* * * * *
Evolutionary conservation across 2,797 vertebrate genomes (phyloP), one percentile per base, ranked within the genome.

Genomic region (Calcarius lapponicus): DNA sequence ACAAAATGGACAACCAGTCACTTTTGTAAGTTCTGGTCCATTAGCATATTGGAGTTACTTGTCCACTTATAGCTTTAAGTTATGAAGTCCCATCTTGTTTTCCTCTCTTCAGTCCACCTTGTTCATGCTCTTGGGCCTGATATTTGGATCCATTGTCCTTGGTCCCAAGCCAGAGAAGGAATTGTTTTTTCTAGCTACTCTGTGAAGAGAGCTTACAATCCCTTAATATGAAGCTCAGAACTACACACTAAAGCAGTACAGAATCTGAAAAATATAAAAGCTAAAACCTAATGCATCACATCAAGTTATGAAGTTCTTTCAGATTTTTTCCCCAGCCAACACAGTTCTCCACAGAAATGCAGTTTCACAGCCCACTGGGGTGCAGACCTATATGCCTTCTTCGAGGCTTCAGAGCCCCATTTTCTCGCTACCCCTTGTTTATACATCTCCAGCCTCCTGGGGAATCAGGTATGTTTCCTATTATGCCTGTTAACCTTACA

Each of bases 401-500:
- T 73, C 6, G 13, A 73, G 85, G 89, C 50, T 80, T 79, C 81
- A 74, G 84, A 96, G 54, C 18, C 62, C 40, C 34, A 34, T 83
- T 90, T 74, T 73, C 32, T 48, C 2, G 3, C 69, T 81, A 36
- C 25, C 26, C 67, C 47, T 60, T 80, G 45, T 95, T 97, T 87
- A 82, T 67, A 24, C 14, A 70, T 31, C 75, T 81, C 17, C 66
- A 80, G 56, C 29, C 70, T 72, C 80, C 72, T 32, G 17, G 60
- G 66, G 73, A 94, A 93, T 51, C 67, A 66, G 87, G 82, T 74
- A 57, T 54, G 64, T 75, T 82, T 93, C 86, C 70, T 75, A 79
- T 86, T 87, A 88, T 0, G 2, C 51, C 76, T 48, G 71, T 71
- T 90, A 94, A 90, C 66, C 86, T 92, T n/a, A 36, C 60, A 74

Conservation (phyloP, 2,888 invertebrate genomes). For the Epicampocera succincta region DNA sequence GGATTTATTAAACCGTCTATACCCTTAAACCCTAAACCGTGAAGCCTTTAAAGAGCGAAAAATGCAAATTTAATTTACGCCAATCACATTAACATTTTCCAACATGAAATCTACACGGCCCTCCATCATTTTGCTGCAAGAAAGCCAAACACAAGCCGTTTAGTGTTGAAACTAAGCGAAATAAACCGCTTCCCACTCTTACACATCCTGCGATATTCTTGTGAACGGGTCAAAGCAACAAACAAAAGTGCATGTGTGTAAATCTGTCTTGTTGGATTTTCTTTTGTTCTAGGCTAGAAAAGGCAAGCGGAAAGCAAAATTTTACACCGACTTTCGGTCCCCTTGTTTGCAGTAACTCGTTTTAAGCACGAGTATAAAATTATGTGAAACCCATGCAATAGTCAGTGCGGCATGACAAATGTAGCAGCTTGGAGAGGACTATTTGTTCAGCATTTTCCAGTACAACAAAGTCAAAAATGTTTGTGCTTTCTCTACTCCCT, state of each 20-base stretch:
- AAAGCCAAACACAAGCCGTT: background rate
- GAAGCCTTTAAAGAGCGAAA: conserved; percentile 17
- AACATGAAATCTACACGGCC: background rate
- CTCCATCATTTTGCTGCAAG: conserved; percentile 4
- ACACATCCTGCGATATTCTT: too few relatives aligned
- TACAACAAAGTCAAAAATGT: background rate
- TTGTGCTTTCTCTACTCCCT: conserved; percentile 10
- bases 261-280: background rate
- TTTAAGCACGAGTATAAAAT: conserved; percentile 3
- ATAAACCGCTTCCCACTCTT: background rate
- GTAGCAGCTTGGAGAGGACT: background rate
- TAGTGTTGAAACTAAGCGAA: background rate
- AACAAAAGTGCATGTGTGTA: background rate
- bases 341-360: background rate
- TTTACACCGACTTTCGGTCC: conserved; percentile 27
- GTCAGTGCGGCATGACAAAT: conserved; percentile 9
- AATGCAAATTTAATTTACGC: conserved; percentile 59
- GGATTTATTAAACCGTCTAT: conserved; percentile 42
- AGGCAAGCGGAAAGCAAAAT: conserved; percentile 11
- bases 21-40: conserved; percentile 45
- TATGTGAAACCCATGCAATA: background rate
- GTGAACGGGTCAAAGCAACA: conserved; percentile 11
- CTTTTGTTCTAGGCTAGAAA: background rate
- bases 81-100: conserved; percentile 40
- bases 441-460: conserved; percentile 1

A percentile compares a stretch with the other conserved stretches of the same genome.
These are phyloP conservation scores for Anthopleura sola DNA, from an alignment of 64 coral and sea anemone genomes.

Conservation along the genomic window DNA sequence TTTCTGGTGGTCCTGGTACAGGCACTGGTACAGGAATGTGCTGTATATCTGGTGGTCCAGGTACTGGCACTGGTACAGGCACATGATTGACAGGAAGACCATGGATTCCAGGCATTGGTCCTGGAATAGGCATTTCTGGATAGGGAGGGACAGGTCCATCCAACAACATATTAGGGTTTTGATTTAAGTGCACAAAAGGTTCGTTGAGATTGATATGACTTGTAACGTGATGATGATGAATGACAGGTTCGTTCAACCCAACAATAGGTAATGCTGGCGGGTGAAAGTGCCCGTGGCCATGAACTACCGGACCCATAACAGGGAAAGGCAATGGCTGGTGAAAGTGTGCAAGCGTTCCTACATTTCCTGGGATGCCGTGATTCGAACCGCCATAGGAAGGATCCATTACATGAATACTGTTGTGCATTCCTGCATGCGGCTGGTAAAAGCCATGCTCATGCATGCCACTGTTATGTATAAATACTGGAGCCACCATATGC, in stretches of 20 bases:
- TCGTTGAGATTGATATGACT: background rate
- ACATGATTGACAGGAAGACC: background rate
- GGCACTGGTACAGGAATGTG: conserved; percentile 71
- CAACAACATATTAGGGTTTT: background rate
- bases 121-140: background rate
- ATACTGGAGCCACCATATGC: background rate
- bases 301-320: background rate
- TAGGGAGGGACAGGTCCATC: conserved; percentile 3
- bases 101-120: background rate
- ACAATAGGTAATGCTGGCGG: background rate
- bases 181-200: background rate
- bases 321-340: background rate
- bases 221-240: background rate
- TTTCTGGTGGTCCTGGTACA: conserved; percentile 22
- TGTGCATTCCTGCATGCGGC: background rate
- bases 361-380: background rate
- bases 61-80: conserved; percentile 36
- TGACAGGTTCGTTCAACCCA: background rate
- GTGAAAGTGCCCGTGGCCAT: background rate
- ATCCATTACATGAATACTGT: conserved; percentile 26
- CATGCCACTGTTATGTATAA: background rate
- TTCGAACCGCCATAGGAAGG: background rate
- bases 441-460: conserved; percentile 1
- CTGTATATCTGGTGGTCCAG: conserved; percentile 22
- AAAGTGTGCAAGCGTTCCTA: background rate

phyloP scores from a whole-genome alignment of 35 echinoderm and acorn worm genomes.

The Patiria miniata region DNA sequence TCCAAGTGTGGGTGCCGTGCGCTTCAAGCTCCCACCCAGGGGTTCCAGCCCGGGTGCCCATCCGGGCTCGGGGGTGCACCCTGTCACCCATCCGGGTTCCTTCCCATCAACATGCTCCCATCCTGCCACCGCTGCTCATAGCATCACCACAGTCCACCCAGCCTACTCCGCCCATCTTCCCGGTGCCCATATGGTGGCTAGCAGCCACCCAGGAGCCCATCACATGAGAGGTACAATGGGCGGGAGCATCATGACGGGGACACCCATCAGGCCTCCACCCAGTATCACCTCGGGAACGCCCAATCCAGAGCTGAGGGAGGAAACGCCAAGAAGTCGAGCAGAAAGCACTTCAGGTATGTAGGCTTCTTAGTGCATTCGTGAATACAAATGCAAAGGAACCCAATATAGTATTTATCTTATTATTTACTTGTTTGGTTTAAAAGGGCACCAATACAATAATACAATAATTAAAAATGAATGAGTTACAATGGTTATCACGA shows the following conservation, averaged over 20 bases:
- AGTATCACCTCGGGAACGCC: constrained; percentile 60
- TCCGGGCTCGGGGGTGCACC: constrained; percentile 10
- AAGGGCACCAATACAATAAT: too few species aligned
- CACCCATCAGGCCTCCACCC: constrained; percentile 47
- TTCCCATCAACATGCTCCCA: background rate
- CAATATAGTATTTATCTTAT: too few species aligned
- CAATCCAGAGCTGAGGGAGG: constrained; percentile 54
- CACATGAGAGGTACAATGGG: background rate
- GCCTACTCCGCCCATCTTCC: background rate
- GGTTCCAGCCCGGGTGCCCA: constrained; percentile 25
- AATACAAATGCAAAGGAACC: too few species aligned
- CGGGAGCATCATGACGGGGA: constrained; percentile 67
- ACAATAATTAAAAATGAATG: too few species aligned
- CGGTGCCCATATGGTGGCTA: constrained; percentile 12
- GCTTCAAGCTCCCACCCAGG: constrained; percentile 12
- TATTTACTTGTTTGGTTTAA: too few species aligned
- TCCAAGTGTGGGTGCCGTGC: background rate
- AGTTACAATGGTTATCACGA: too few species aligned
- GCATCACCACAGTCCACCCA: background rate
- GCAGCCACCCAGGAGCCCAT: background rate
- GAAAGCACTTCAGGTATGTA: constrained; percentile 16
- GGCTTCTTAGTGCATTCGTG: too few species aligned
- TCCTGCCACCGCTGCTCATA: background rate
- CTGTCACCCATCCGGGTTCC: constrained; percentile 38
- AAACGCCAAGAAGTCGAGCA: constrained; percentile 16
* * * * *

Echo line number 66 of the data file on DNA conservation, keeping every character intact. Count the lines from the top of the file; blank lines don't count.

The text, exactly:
- CTGTATATCTGGTGGTCCAG: conserved; percentile 22